“Good luck movin’ up
’Cause I’m moving out.”— Billy Joel, “Movin’ Out”
In the first three months of 2018, Newfoundland and Labrador was the only province in Canada where the population shrank.
In every other province and territory, populations grew.
In the first three months of this year, 1,630 people left N.L. — that’s more than 500 a month and nearly twice as many as in the first quarter of 2017 — while 523 moved in, for a net loss of 1,107 people. And counting.
As of April 1, the population was 525,983. The province’s own projection has that number dropping to 515,795 in 10 years’ time — a projection that might turn out to be an overestimate given the current rate of departure.
In fresh data released Thursday, Statistics Canada notes, “The first quarter of 2018 (-1,107) marked two consecutive years of interprovincial migratory losses for Newfoundland and Labrador. The last time the province had such a long period of quarterly deficits was in 1991-2007.”
Where’s everybody going?
Mostly to British Columbia, Alberta and Nova Scotia.
And as of Thursday, you can add Brenda Green of St. John’s to that number.
On June 21, she’ll be making a one-way drive to the ferry in Argentia, towing a trailer packed with her worldly possessions, bound for greener fields in Halifax.
The motivation for her move?
When I took to Twitter on May 29 asking to hear from people who were seriously reconsidering their future in light of the $12.7-billion hydroelectric behemoth that’s going to double our electricity rates in a couple of years, Brenda Green was among the first to reply.
Her articulate explanation of how she came to the decision speaks for itself.
“I’m going to Halifax and I won’t pay a levy, won’t pay a double electricity bill and I’ll keep thousands more a year in my own pocket." — Brenda Green
“I’m sure the answer is the same for many of us,” she wrote via email. “I’ve been a Muskrat Falls and government protester for the last two years. I’ve read everything I could find on the project and I’ve been to most events surrounding it. I’ve slapped up ‘Resign’ and ‘Audit Nalcor’ signs and I was one of three women outside HMP when Beatrice Hunter was brought to St. John’s.
“I’m fortunate to work for a large Canadian company and I have a decent salary. I could stay and pay a double electricity bill. I could cope with the fallout of that and the rising cost of food and everything else, but I won’t. I’m angry that this massive mistake has been laid squarely on the shoulders of the people of this province. We had no say and yet we’re forced to bear the burden of it.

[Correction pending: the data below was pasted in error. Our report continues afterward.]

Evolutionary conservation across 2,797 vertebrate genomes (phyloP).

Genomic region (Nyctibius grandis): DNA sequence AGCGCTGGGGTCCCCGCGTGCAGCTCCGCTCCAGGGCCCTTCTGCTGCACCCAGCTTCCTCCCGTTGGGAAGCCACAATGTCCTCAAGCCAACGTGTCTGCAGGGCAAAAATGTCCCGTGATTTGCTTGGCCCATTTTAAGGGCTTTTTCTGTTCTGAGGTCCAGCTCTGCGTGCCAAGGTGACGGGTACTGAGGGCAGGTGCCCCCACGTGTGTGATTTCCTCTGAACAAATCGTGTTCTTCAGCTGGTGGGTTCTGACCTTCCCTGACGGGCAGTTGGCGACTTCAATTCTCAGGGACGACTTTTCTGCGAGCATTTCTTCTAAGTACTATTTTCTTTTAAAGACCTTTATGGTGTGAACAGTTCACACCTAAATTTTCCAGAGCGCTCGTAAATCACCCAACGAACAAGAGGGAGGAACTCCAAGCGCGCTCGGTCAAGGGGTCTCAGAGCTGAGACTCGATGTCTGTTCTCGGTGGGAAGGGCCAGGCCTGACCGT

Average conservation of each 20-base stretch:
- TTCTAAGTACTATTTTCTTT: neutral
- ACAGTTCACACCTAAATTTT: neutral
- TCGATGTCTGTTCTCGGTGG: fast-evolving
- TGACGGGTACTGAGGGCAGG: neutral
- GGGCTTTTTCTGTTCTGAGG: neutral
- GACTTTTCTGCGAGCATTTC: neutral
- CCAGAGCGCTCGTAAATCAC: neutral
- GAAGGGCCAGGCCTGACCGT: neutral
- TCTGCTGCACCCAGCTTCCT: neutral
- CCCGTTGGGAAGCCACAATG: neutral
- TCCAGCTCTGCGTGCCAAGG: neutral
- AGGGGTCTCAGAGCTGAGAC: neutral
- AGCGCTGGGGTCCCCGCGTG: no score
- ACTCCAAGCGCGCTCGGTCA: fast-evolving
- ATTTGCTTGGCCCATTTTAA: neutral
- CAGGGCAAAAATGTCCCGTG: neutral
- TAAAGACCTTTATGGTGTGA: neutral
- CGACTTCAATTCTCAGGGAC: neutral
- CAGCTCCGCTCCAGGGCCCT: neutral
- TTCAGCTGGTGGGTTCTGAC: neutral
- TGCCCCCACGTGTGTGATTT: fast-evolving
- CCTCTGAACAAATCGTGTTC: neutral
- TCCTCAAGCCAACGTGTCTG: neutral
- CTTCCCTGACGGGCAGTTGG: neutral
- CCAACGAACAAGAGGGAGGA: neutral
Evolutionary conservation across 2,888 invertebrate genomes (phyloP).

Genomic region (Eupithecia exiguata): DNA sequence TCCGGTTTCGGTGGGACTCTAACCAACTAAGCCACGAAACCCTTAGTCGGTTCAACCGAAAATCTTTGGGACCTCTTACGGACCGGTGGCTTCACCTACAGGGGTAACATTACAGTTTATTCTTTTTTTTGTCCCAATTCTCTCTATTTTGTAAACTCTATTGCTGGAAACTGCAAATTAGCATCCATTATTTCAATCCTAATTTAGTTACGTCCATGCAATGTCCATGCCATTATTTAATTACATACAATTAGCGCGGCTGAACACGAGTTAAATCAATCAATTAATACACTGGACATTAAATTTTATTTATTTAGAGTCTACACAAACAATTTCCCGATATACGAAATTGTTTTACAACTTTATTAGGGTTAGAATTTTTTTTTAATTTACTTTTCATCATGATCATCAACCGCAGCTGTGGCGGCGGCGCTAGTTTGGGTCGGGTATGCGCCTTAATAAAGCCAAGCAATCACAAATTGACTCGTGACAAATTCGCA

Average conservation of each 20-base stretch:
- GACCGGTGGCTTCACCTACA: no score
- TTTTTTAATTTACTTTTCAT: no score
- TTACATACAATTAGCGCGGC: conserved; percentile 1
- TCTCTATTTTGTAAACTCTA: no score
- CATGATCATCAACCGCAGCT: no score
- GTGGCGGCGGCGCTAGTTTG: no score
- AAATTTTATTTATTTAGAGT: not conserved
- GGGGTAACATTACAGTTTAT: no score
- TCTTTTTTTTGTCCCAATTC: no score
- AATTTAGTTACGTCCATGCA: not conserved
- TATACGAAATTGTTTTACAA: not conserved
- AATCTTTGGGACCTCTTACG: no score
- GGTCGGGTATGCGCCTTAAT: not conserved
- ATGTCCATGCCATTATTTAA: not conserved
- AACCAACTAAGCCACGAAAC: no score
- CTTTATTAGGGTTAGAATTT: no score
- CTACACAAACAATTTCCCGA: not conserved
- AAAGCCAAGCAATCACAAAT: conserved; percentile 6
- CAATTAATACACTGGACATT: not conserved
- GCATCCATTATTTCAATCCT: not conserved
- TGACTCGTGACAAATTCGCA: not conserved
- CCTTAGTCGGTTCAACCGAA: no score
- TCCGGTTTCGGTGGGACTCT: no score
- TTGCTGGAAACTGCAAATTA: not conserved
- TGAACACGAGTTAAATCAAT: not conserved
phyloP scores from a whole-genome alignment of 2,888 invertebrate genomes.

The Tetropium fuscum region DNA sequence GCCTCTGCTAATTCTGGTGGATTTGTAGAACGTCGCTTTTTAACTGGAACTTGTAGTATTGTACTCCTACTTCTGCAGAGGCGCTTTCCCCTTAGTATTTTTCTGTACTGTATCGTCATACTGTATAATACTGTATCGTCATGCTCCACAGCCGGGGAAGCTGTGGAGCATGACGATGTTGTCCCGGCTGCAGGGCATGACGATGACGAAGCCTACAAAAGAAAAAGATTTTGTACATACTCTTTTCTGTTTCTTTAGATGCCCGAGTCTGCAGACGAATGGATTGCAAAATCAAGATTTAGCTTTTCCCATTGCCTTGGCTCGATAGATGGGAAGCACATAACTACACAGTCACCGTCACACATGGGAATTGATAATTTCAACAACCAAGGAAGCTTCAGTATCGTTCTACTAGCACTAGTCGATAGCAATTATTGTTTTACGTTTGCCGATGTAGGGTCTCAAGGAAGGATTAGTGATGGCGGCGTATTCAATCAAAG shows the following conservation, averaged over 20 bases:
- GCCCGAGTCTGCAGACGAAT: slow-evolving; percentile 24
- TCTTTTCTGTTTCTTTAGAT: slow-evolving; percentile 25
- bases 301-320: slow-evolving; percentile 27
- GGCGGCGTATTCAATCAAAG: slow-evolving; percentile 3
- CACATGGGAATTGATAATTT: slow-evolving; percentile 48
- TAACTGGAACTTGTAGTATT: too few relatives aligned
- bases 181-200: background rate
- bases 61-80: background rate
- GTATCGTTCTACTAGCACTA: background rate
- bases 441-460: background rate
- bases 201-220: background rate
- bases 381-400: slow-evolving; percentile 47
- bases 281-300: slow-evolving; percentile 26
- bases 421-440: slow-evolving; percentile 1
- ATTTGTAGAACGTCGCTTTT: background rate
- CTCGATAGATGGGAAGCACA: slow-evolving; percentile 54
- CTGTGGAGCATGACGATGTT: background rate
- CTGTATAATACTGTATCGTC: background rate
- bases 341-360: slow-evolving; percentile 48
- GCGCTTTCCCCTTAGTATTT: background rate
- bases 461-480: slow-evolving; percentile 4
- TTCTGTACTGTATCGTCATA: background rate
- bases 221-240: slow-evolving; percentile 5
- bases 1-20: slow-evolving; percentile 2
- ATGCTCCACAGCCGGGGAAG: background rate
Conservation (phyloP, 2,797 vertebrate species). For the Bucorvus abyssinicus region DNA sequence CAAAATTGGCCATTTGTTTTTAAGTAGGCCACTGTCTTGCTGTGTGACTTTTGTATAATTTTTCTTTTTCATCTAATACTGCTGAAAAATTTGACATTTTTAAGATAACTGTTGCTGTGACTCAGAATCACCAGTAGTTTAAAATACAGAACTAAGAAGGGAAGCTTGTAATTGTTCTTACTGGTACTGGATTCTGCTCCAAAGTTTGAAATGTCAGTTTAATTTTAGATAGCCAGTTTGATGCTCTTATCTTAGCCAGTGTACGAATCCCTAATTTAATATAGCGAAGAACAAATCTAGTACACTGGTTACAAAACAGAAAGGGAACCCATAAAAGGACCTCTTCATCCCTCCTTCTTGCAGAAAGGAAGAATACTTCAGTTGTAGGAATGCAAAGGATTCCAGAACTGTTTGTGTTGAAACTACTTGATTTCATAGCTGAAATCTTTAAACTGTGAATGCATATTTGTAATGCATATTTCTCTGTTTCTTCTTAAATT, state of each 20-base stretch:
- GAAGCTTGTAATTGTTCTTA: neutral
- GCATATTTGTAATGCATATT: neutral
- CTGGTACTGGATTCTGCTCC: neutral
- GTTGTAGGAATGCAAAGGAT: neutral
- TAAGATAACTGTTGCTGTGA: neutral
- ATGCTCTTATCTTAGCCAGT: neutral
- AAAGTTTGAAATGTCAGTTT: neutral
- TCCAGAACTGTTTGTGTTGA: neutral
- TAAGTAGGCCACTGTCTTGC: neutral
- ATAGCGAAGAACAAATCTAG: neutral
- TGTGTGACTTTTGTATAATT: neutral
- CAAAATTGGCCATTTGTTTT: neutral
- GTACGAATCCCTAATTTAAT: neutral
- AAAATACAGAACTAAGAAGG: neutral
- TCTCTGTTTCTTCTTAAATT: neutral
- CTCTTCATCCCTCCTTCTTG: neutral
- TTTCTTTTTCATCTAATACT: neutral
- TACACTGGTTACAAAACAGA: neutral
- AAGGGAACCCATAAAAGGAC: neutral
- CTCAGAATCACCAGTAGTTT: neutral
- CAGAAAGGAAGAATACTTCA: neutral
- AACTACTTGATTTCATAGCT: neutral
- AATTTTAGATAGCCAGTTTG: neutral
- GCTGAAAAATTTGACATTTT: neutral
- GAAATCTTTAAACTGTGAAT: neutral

“A month ago, I moved my 27-year-old son to Halifax. He’s a computer engineer and for the last two years I’ve been urging him to leave. Better opportunities, better standard of living and he won’t spend the rest of his life paying for this mess.
“I came back thinking that I’d sit here for a while and see how it goes, but an opportunity has come up in my company for a transfer and I’m taking it. I’m a single mom and there’s nothing keeping me here. However, without the state of the province I probably wouldn’t be leaving.
“I’m going to Halifax and I won’t pay a levy, won’t pay a double electricity bill and I’ll keep thousands more a year in my own pocket. I can think of lots of ways to spend that besides handing it over to this government.”
Later, in a phone interview, Green told me she was disheartened at the lack of citizen solidarity in the province in the early days of Muskrat Falls, when Kathy Dunderdale was promoting Danny Williams’ brainchild as our next great hope.
“The power we have as people — we could’ve stopped this project,” Green said. “We needed people just to show up, and we couldn’t even get that. That disappointed me…
“I’m angry and pissed off, but I really, really tried my best, and we failed.
“How desperate do we have to become?”
Bon voyage, Brenda Green.
Our loss is Nova Scotia’s gain.
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